Small-scale food vendors, eager to sell their products, broke into the major food market in the town of Riobamba last week. Government regulations restrict access only to larger-scale vendors––the owners of shops and minimarkets, who have official documents registering them as commercial enterprises. Such small-scale vendors, often of Indigenous peasant background, are an established tradition in the highlands, and a key element of food supply networks that have been choked by the shutdown.
Below, a video posted on Twitter shows vendors entering the market in Riobamba:
#URGENTE_RIOBAMBA: El día de ayer, Martes 21 de abril, en horas de la mañana #decenas de #comerciantes informales #rompieron el cerco de #seguridad en el mercado #Mayorista que días atras fue instalado por la policia nacional para evitar la #propagacion del #coronavirus. pic.twitter.com/B5ONKwD5Ko— La Prensa Chimborazo (@LaPrensaInforma) April 22, 2020
Quechua Indigenous communities Facundo Vela and Simiatug near Chimborazo put up a roadblock to prevent infected people from entering.
There are concerns of infection both from tourists (some French tourists, who were infected with Covid-19, attended a village wedding, placing local people at risk), and from local people who are returning from the coastal city of Guayaquil, the center of the pandemic, to which they migrated for work.
Much as mountain residents in Ecuador seek to return from lowland cities with high rates of infection––the same is true in Pakistan. In the Broghil region, a high mountain pass in the Hindu Kush, the Pamir Times reports food insecurity issues as workers return to the area after the lockdown.
A wooden foot bridge in the Broghil valley of #Chitral photographed last week by Umer Rafi.— PAMIR TIMES ® (@pamirtimes) April 26, 2020
Rafi told Pamri Times that the Broghil region is facing issues of food insecurity due to the CoVID-19 situation, as most local workers have returned to the region after the lockdown.
The Pamir Times reported around 7,000 residents of Gilgit-Pakistan are stranded in Karachi due to the pandemic.
Hunza is a mountainous valley in the Gilgit-Baltistan region of Pakistan, where women artisans are producing masks for nearby communities in the country’s mountainous north.
KADO donates masks made by women artisans to communities in Shimshal and Chipursan valleys in #Hunza, Astore, Diamar and Ghizer.— PAMIR TIMES ® (@pamirtimes) April 23, 2020
KADO will collaborate with Rupani Foundation to scale up production of high-quality surgical masks in Hunza. The venture will benefit 1,500 women. pic.twitter.com/ceTzP6Q8gF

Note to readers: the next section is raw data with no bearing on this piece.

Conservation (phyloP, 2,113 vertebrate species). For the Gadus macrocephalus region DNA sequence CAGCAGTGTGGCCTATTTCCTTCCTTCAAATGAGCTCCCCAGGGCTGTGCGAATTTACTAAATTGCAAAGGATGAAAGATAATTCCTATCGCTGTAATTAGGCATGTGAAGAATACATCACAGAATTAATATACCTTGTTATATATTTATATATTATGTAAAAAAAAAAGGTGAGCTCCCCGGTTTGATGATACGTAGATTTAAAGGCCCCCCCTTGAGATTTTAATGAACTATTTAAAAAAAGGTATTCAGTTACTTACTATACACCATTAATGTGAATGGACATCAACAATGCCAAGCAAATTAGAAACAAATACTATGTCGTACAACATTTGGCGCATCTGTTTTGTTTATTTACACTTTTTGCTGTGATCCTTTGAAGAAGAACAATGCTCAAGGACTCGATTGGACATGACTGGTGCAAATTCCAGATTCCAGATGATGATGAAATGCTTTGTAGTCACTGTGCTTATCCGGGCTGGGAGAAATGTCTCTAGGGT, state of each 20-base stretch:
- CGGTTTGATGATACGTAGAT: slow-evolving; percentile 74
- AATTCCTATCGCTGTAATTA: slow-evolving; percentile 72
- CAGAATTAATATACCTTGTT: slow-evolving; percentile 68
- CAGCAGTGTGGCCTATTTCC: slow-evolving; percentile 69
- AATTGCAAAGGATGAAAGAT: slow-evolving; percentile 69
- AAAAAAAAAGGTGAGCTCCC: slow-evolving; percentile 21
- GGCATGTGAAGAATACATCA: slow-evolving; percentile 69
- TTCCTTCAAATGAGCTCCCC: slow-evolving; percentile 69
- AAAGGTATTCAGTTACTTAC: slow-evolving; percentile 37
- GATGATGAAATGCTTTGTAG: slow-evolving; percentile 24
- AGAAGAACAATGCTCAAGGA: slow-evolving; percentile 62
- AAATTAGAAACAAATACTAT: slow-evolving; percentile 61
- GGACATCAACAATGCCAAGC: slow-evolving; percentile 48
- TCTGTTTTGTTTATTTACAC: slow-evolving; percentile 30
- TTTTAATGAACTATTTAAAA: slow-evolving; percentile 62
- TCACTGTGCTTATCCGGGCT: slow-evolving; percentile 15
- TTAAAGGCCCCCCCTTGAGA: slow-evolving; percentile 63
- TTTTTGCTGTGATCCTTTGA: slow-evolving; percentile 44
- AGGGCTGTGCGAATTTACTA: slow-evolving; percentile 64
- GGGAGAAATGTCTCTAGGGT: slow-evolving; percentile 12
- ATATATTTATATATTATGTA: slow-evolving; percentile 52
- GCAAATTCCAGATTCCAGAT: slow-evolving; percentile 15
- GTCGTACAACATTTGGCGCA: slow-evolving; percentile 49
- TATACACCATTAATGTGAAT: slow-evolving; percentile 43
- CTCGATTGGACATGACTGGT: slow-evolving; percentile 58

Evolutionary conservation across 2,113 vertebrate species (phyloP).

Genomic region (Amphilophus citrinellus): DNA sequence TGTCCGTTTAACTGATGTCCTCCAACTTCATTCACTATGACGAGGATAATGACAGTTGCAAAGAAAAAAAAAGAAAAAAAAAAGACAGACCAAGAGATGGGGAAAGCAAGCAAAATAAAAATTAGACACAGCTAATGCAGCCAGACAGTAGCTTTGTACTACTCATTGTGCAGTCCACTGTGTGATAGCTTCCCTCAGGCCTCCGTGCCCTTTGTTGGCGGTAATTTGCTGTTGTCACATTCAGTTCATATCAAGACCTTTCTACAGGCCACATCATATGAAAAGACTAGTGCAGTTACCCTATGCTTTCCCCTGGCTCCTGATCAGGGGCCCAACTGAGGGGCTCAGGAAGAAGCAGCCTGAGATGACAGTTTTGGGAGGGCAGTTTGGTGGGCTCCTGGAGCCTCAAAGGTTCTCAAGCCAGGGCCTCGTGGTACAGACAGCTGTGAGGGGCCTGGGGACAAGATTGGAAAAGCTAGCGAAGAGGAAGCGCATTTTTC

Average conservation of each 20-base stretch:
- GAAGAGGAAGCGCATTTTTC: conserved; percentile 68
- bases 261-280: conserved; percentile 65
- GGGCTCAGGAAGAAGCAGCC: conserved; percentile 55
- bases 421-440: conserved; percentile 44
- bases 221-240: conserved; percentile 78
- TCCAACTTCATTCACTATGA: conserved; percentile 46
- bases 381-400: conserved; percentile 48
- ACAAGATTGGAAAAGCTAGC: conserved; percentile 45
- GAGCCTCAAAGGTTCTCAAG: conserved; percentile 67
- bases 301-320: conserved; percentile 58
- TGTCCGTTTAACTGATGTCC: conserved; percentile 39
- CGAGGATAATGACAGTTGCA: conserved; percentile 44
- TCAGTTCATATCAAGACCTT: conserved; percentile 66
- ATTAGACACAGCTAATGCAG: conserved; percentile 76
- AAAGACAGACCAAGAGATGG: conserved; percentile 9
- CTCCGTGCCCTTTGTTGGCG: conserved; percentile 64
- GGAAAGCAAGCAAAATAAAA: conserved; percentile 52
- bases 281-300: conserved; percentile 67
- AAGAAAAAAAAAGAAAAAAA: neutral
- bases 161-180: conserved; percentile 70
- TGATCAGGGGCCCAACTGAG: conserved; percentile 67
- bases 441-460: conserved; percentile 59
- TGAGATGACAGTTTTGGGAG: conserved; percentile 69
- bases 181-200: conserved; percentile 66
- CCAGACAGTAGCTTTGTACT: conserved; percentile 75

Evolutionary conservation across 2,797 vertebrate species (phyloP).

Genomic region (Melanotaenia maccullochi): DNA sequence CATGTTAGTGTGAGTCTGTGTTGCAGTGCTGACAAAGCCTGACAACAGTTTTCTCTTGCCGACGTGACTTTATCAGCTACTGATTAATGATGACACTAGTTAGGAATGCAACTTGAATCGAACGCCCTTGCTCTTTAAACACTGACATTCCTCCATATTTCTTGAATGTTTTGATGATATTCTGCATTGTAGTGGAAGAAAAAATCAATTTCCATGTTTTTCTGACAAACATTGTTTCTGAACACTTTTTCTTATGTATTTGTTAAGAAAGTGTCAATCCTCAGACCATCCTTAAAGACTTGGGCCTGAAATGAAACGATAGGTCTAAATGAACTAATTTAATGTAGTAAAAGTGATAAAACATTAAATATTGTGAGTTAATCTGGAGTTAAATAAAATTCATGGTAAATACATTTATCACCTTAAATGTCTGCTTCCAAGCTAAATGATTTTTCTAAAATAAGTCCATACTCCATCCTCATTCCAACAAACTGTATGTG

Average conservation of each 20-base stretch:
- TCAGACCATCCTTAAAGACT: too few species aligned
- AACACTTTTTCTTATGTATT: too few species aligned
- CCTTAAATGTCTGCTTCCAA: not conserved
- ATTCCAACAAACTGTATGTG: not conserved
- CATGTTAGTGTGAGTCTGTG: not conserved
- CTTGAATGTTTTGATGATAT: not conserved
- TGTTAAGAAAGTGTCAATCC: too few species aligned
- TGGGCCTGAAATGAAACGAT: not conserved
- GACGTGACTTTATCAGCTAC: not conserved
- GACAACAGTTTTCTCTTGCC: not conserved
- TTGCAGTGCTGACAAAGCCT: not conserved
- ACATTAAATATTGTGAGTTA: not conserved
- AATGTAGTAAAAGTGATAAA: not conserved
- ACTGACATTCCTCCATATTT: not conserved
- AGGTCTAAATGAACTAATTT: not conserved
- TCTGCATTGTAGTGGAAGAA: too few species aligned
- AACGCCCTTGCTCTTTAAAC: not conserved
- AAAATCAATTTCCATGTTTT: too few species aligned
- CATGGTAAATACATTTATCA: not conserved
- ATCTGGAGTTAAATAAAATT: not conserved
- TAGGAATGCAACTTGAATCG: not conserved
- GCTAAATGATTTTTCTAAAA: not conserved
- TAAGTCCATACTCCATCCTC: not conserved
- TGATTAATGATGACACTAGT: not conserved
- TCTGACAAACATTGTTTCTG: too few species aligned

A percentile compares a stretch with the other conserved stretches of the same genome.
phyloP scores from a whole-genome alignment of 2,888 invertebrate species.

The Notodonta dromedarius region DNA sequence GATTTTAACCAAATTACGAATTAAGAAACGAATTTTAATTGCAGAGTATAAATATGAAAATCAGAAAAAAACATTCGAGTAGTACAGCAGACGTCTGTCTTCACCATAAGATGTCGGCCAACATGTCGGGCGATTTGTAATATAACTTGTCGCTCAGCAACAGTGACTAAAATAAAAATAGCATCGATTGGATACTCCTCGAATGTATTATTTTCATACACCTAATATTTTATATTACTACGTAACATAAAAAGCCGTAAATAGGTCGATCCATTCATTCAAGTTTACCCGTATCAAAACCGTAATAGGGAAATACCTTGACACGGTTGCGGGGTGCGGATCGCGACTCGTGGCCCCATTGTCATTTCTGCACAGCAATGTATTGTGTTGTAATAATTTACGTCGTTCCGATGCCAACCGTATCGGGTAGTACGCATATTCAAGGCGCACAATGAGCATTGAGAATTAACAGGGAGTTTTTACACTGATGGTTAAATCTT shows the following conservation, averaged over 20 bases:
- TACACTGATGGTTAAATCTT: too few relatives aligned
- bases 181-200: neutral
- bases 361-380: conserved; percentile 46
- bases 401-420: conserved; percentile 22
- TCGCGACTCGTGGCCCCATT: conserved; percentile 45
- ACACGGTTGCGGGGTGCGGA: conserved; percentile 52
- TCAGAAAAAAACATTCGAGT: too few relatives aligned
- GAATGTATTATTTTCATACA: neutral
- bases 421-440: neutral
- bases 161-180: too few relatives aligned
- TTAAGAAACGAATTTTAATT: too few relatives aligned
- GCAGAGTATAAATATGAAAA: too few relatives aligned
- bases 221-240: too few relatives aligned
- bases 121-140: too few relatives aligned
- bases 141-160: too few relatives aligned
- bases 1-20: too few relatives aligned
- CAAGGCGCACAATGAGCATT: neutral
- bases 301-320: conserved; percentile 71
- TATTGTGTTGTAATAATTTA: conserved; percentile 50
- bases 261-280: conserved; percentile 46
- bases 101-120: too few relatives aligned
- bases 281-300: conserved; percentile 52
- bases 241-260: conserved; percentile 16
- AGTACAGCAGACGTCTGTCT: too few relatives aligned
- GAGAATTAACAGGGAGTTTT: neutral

Ramazan 2020 (also spelled Ramadan), began on April 23, with some modifications. Clerics of Baltistan decided not to hold Friday prayers in Mosques.
Clerics of #Baltistan, in a meeting chaired by Allama Sheikh Hassan Jaffry, have decided to not hold Friday prayers in Mosques during #Ramazan2020.— PAMIR TIMES ® (@pamirtimes) April 22, 2020
They have also decided to not organize #Iftar gatherings at mosques in order to stop the spread of #Coronavirus.
By: Rajab Qamar pic.twitter.com/nvLjcoLdxV
A response from the local religious leaders in Gilgit-Baltistan urging people to listen to medical professionals and adhere to science and to “Pray at home, stay safe, keep others safe.”
“ Listen to your doctors, don’t disregard science” PAKISTAN needs unity, clarity and purpose in this existential fight against #Coronavirus says @BBhuttoZardari on @BBCWorld. Hope is not a plan. Prepare for Ramazan. Pray at home, stay safe, keep others safe, he says pic.twitter.com/sYWLsSUT6q— SenatorSherryRehman (@sherryrehman) April 23, 2020
In the Caucasus…
The WHO reports 485 cases in the country of Georgia and five deaths.
Protests among farmers are growing as frustration mounts over emergency restrictions:
I still err on the side of caution, and certainly think that complacency is always a problem, but more praise for Georgia, this time from @breannajwilson writing for @Forbes. #Tbilisi #Coronavirus. .— Onnik J. Krikorian (@onewmphoto) April 24, 2020
A COVID-19 Update From Tbilisi https://t.co/69XqZvubLq
In Armenia, the WHO reports 1746 cases and 28 deaths. A television tower in Tbilisi, Georgia was illuminated with the colors of the Armenian flag––a sign of solidarity for the neighboring nations.
Meanwhile, in the US the lockdown is pushing into the remaining days of April. People continue to find ways to support local businesses while adhering to social distancing orders. In the city of Concrete, Washington, a local movie theater organized a popup popcorn parade. Last Saturday night, cars wanting popcorn were instructed to stop in front of the theater, turn on headlights, honk, and request butter or no butter and number of tubs and toppings.